28.7MB
audio/mp3
6.8MB
image/jpeg
3264 × 2448 pixel

Language

en-US

Type

Sound
Image

Identifier

16-010

Coverage

Upstate New York
Oneonta, NY
1938-2016

Interviewer

Sarah Phillips

Interviewee

Jonathan Collett

Location

58 Elm St.
Oneonta, NY 13820

Transcription

JC = Jonathan H. Collett
SP = Sarah Phillips

[START OF TRACK 1, 0:00]

SP:
This is the November 21, 2016 interview of Dr. Jonathan Howard Collett by Sarah Phillips for the Cooperstown Graduate Program Community Stories Oral History Project recorded at his home in Oneonta, NY. Thank you so much for taking the time to sit down today.
JC:
Very good. Glad to be here.
SP:
So, if I can start, I would like to ask where and when were you born?
JC:
I was born in Wilmington, Ohio in 1938 in March.
SP:
Could you talk a little bit about your upbringing?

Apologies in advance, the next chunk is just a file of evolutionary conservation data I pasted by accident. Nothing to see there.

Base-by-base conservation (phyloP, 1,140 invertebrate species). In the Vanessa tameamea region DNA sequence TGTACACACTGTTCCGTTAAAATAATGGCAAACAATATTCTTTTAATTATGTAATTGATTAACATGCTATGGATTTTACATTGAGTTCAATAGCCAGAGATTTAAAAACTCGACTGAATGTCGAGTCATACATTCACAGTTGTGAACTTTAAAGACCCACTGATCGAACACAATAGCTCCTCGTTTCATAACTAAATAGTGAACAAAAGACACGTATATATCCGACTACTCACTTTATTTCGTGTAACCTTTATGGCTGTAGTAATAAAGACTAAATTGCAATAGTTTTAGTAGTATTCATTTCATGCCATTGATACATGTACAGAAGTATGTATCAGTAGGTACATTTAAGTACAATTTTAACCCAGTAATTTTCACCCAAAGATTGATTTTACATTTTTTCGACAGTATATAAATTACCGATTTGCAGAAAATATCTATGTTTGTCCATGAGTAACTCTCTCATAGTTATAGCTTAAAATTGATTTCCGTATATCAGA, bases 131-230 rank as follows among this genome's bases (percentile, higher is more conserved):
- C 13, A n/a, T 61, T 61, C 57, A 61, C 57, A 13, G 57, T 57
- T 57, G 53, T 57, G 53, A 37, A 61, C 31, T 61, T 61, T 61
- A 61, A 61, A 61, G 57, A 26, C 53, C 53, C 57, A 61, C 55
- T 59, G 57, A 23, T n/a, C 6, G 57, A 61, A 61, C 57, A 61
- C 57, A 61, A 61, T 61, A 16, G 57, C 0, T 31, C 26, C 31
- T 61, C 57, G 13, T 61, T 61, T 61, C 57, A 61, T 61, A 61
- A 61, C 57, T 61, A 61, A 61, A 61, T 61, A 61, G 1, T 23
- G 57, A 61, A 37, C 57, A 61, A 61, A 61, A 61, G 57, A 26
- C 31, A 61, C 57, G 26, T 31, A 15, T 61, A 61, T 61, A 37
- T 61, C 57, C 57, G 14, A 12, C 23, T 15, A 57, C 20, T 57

JC:
I was raised in small apartments first and then finally in a house near Wilmington. Between Wilmington and Cincinnati and Hamilton, Ohio. Then, finally we moved to Cincinnati. My father got a job there with his uncle. So, that was the way we were raised. But, it was a very poor beginning. He was a hardworking man. His father was a county surveyor. Dad was raised as a farm boy, mostly. But, he was an ambitious guy. He was my hero and still is.
SP:
What kind of farm was it?
JC:
It was a hog farm, largely, and it still is. It’s still going. But, they had a bit of everything. It was a stop on the Underground Railroad. So, the former slaves were given numbers there were so many [who] came through there. I remember the house of old “98.” It was especially important to a child to go there with my grandfather; he’d take us there. My grandpa knew former slaves more than his brothers. He had four brothers. One was killed in the war, the Second World War. So, anyway, I went there.
SP: